Domestic manufacturing: Of South Africa’s competitiveness as a footwear manufacturing country, he said: “Bolton Footwear stays committed to being a local manufacturer, which only imports what it can’t make economically – and with the DTI’s various programmes aimed at stimulating local manufacturing, even that might change if we can reverse engineer some of the imported product.
“We don’t expect to make under international brands. Bass does well for us, and it would be nice to get more, but it would be difficult to go back to the days when we made Bally locally, because the brand owners are very possessive.”
He said the DTI’s intervention had been “rather late – but it’s good that they’ve now done it”.
“The fashion industry has been under siege for years, and we estimate that in safety footwear, which is a mainstay of local production, 50%, by pairs, is now imported.
“We need to maximise what we can get out of the DTI, and we’re aware that our competition has access to the same funds.
He said the group’s component suppliers served it well. “The component model we have is good – a whole lot of privately-owned component suppliers. But as an industry, we have a lot of systemic problems – for example, the duty on Indian buffalo leather, or having to amortise machinery over low volumes of footwear produced.
“We have to chase every little saving. I don’t think we should mess with quality, but we must investigate every avenue to make footwear more cheaply.
“I don’t blame labour for our lack of competitiveness. I think they’ve come to the party. We also have a moral obligation to the village, with which we have a symbiotic relationship, and to our workers in Port Elizabeth. Watson Shoes and 6 SMMEs have been approved by the DTI as a cluster – these are the same SMMEs we set up in 2000, although there have been changes in their shareholding dynamics. We still have to get a retailer lined up.”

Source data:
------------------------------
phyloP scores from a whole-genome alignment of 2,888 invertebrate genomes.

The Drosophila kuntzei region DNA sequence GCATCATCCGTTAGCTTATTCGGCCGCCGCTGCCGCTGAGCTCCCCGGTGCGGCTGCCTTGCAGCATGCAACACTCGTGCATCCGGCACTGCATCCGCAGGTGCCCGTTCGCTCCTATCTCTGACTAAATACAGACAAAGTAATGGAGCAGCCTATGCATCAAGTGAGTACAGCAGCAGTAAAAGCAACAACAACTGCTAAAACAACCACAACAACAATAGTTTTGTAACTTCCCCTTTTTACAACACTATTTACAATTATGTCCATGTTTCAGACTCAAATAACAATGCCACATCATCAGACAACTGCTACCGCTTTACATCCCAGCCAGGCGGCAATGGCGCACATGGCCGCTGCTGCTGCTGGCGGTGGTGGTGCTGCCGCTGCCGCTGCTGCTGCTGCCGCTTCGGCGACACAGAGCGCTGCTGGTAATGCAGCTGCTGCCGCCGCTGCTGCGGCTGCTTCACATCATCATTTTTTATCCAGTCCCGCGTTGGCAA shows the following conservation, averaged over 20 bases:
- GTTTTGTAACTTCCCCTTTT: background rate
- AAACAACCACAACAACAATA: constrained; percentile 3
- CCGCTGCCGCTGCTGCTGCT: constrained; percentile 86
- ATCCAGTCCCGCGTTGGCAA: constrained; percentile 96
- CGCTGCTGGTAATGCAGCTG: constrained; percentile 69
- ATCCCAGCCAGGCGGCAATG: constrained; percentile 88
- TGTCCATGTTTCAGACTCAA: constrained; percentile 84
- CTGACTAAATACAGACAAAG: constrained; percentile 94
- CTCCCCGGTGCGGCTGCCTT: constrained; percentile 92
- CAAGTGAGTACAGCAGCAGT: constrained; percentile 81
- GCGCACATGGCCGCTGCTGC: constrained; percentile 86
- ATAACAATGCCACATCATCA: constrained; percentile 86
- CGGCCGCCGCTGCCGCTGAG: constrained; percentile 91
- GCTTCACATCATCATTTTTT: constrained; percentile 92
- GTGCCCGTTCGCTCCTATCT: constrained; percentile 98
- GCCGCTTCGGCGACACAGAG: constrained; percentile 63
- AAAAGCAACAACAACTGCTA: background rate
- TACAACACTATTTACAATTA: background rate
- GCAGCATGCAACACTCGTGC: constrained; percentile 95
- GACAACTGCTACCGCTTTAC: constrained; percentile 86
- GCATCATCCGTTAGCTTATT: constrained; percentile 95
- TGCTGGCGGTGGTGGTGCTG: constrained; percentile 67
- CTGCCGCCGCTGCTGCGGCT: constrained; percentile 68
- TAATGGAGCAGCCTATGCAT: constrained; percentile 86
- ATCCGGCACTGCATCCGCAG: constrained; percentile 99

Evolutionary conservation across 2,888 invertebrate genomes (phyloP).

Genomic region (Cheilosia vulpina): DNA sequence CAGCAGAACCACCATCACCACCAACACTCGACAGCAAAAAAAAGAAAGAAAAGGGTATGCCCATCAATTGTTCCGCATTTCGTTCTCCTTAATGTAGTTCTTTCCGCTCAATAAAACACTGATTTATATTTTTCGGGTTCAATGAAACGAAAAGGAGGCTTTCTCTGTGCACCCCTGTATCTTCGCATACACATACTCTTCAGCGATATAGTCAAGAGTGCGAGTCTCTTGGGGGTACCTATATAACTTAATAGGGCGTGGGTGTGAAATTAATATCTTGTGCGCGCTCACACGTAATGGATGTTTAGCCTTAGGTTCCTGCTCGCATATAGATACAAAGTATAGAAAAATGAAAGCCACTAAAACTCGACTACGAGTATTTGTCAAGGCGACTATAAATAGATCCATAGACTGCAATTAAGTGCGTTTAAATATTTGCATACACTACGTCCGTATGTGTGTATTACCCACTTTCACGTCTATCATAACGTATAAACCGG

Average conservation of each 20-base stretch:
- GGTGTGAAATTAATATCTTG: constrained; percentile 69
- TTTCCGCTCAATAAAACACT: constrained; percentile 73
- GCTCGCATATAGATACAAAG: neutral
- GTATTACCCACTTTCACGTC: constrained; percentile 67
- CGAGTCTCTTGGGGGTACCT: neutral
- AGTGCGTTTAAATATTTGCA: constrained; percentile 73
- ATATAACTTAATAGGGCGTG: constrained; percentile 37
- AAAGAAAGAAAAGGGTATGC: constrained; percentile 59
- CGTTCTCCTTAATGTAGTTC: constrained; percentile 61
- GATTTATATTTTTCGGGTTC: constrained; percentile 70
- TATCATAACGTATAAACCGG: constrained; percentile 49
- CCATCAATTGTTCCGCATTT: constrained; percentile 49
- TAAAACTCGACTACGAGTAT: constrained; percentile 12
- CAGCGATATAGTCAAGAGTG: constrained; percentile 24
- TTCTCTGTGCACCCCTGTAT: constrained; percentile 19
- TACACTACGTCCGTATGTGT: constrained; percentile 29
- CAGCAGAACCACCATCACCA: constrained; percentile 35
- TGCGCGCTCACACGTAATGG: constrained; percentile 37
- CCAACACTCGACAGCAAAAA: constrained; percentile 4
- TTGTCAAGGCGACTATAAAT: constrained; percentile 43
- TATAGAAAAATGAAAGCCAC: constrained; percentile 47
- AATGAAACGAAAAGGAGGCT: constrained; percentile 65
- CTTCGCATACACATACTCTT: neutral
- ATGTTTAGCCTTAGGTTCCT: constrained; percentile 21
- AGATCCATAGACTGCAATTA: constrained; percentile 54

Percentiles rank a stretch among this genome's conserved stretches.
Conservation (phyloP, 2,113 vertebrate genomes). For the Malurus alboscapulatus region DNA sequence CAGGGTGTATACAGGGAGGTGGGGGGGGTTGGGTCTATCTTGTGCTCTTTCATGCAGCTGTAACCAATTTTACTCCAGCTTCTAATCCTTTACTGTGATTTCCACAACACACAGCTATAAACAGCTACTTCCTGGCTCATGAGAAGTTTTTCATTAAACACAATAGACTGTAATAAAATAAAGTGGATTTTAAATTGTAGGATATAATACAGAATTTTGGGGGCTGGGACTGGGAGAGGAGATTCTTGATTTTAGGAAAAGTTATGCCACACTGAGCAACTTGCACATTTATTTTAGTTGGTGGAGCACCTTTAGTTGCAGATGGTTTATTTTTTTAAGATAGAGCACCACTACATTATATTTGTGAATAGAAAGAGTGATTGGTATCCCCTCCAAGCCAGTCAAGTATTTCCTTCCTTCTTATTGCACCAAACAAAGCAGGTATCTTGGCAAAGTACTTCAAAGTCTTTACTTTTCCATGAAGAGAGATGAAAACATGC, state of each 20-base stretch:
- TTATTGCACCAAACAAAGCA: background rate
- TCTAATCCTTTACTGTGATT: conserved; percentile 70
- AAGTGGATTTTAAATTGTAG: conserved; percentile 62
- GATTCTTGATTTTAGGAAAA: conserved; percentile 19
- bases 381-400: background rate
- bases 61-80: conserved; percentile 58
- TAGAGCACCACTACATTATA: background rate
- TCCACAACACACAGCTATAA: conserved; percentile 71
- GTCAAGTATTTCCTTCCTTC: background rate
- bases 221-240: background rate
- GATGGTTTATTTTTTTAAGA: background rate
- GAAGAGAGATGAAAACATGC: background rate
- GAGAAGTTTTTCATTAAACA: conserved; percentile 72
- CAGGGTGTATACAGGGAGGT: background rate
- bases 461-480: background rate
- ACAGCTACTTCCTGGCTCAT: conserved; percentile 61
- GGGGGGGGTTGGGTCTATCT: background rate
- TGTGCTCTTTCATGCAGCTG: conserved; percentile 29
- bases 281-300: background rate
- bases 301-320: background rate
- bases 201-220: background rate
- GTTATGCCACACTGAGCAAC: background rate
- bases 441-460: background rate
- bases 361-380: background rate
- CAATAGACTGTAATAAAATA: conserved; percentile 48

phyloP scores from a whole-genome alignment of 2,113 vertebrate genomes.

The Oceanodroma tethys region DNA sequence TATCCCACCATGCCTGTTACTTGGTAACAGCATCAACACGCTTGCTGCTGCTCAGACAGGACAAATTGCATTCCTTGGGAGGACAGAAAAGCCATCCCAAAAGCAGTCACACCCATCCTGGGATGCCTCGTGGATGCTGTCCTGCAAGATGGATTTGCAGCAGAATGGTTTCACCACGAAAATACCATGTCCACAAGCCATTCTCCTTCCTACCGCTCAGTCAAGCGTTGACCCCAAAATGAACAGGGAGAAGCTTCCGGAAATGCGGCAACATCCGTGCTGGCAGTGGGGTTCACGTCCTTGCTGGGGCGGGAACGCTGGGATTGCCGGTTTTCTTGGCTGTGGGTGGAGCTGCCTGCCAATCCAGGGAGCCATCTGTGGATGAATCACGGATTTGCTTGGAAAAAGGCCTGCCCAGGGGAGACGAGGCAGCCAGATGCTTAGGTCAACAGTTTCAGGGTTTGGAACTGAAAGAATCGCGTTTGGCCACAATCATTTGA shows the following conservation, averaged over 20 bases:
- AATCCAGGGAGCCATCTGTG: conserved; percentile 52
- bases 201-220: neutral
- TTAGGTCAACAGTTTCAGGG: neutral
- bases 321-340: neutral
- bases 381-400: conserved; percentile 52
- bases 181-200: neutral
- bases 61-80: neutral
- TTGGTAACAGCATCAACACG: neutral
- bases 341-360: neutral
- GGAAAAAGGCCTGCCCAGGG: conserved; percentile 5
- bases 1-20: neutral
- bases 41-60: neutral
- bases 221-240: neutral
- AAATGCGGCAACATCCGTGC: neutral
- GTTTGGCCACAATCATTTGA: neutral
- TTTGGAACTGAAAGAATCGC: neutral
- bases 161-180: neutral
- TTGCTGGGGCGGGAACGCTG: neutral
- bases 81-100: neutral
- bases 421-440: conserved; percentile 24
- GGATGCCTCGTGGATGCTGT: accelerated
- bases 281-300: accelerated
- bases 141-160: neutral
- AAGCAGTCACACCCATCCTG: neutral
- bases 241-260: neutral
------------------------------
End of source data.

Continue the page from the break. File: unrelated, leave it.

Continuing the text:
He said the group has new constructions in mind – “stitchdowns, for example” – and the DTI’s funding will help, “but I doubt we would go back into welted footwear”.
It would also build its capacity to produce the Californian construction, where it is the only local factory doing so.“An advantage we have is that our shareholders, the Bolton family, are committed to the industry and to local manufacturing.”
Skills and BEE: He said the group had equity plans, “but we take the best person for the job. We have a lot of PDIs in middle management – people who grew into those positions. We know that the government has an equity plan, and by-and-large we get there. Because of its well-publcised woes, the industry doesn’t readily attract new talent, and when we grow them, we often lose them to other industries.
“A bigger problem than race and gender is age, because the industry hasn’t been sexy for a long time. People between 30 and 45 – that’s the missing generation, when the industry was in big trouble, and companies were in survival mode, with flattened management structures. It was good for the industry in some ways – no-one was allowed to build an empire – but overall it’s left a gap. Recently, we’ve made 5 very good middle management appointments of people under 30.
“Both of our management teams are top notch, and I’m very pleased we have been able to retain [former group MD] Marthus Louw’s involvement on the board of directors.” – [Tel: +27 (0)44 620 2111, email: email@example.com]